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January 09, 2007 

Take Care of Trees Hit by Drought

The past two years have been unusually brutal to North Texas trees (and trees elsewhere that have been hit by drought) - to the point that many native trees that were beginning to face issues anyway just decided to check out of the hillsides and prairies.

Sadly, urban trees have faced much the same fate. For others, it may not be too late. Let's analyze where we are now and where we may need to be going.

Dieback from drought

Many trees lost their leaves prematurely. Some species (cottonwoods, maples) do it as a coping skill, cutting the drain on their dwindling water supplies. That's a process they go through every summer once it turns really hot and dry. Other, more dependable species (Shumard red oaks, magnolias, yaupons) turned brown and retained their leaves for several months. Those trees should never have been allowed to get to that point. One deep soaking strategically timed in midsummer could have prevented browning.

Unless you were sure a tree was completely gone when other trees were losing their leaves, you can't be sure where you are currently. You really won't know until spring. Once trees start to leaf out, you can assess their health and vigor. In the meantime, bend small twigs to see if they're still supple and green. If they're flexible, they're probably alive. If they're brittle and dried on the inside, it's time to start planning the replacement.

This is probably a good time to suggest that you bring in a professional. You may have a landscape contractor who does a great deal of work for you.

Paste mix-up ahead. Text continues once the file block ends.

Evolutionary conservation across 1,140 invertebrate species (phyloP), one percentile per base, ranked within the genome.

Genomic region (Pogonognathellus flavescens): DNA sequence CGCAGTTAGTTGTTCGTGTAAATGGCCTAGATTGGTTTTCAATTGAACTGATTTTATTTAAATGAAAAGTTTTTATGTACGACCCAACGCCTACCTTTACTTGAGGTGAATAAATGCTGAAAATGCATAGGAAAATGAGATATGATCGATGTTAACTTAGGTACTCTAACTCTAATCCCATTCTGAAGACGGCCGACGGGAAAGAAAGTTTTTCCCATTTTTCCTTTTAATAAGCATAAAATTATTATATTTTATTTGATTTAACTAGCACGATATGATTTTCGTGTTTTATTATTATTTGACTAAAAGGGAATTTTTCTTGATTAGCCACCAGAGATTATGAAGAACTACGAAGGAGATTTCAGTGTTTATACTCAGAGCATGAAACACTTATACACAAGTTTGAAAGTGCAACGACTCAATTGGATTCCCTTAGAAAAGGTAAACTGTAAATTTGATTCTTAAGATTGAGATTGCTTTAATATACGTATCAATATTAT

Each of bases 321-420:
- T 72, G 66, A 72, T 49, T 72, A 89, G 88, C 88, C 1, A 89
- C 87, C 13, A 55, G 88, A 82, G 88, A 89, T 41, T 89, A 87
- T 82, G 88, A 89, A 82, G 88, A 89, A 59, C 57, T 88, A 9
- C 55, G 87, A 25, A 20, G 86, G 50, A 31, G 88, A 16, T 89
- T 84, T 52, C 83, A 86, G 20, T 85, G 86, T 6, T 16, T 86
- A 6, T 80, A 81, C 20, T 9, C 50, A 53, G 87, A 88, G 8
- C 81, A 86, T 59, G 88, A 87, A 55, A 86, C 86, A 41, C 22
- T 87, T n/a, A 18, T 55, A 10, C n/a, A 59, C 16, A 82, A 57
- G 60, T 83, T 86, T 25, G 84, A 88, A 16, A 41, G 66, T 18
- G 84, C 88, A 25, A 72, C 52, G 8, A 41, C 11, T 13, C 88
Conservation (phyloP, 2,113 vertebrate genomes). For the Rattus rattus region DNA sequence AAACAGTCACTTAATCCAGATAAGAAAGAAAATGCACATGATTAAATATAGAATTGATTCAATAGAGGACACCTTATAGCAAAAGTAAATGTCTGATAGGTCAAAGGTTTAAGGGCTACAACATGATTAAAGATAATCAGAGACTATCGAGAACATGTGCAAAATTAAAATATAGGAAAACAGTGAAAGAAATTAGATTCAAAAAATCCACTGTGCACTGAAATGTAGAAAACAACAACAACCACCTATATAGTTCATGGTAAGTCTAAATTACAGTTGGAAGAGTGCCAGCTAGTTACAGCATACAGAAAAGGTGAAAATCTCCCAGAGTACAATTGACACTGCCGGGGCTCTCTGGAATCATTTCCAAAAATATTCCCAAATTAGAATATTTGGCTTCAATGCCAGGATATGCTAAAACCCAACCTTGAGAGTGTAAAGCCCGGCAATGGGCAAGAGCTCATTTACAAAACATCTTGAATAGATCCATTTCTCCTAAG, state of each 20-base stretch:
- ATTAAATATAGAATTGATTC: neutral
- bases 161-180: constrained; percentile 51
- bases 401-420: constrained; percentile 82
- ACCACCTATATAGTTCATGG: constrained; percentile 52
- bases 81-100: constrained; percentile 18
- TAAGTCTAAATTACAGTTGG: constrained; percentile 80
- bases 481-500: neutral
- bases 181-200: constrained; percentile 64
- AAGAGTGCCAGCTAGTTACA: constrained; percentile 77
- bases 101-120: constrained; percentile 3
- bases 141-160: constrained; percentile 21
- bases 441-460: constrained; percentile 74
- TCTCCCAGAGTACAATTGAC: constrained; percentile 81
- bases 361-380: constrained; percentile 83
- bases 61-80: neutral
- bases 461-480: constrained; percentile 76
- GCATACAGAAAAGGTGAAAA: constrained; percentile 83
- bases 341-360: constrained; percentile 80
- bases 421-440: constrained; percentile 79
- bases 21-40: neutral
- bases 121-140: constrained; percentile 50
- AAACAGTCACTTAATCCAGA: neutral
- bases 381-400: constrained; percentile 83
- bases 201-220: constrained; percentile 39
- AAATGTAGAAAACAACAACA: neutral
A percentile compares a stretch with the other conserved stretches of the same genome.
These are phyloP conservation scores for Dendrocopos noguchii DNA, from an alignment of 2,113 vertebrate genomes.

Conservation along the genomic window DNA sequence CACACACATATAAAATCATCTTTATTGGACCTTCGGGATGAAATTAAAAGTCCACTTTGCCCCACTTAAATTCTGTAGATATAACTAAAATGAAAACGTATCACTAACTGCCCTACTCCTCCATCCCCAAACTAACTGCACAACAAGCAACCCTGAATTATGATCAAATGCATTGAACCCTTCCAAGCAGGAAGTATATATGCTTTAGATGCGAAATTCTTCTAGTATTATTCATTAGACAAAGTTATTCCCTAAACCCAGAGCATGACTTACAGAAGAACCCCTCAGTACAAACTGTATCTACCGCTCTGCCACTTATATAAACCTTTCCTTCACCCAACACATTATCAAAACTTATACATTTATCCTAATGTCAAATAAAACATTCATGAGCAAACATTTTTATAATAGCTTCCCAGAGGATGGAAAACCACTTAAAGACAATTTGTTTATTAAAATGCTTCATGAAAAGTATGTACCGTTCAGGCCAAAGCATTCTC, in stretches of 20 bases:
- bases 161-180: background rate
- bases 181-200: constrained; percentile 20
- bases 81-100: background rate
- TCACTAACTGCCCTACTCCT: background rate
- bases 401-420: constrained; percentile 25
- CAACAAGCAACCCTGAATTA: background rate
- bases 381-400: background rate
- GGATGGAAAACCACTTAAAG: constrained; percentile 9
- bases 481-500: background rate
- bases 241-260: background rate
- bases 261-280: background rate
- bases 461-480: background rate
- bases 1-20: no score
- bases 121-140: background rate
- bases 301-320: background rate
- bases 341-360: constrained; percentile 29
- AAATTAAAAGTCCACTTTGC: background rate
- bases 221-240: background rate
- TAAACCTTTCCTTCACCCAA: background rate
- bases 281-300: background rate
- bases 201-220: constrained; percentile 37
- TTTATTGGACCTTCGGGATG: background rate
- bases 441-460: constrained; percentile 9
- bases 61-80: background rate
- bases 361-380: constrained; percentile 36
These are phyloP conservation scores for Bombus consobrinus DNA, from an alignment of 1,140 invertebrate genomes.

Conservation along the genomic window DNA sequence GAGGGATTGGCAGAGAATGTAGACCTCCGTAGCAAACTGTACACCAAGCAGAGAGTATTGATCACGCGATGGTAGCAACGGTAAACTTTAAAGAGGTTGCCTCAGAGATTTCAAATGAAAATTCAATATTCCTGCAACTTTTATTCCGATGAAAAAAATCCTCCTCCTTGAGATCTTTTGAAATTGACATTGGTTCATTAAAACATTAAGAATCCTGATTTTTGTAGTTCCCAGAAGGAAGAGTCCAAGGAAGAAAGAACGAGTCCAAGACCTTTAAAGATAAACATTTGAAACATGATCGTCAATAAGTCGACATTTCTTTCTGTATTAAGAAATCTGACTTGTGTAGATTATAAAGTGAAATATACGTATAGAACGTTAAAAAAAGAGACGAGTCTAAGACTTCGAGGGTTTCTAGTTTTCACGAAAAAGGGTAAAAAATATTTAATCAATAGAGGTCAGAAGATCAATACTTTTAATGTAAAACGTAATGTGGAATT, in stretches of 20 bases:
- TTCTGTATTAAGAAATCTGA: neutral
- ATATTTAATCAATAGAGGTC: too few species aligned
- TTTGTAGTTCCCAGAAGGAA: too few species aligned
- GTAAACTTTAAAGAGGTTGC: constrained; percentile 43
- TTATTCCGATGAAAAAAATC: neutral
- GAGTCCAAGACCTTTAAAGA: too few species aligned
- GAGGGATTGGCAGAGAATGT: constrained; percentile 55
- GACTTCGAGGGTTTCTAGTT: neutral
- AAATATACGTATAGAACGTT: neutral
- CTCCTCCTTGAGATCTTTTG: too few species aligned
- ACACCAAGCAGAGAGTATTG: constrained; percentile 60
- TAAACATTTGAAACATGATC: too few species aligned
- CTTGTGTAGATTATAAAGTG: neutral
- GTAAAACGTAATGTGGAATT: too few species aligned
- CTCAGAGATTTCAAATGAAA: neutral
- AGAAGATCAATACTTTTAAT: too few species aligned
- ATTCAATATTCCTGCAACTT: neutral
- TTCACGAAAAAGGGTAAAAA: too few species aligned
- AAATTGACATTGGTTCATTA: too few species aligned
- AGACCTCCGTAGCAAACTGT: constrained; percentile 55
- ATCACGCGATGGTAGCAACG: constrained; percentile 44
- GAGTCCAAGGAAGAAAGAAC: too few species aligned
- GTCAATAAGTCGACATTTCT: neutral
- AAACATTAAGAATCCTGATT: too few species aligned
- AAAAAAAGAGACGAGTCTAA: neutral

That person may be familiar enough with your garden and its progress to single out trees that need to be replaced. However, the ultimate in tree evaluation and ongoing care would be from a credentialed arborist. North Texas has some of the finest tree-service experts in the South. If a large and valuable tree is involved, they are most definitely worth the investment.

Ongoing winter maintenance

Let's assume you have taken good care of your shade trees and are just wondering what a gardener needs to do now that winter is all around us.

Here is a quick checklist.

Mistletoe removal: This parasitic plant attaches to the surfaces of twigs and small tree branches. It soon develops roots into the woody tree tissues. Left unchecked, mistletoe can riddle a tree and lead to premature death. Many species are susceptible, but hackberries and cedar elms are especially so.

Every winter, prune the young twigs that have just become infested with mistletoe. If you remove it annually, you'll be cutting small branches. If you let it get established and grow for several years, it will be firmly in place with well-developed root systems in the wood of large branches. To prune then would be disfiguring to the tree. All you can do at that point is to nip it back flush with the branch surface. Consumers do not have access to any effective sprays. Again, talk to your arborist.

Standard pruning: Winter is the best season for routine limb removal and tree shaping. Remember, never "top" any tree at any time.

Transplanting: If you intend to move a small or medium-size shade tree, do so now, during the winter dormant season. Dig carefully and cut roots smoothly. Take your time, and hold the ball of soil intact around its roots during the dig. Thin and reshape it proportionately to the percentage of roots removed. Water it regularly once it is in its new home.

Root pruning and containment: If roots are beginning to disturb your foundation or drive, dig a trench between your house and the tree trunk to sever all roots that are growing beneath concrete. Locate all utilities before digging to avoid unpleasant surprises. Dig your trench as close to the house as convenient so you can leave as many roots intact as possible. Insert a heavy vinyl pond liner 16 to 18 inches into the trench to contain further root growth. Do all this while the trees are dormant.

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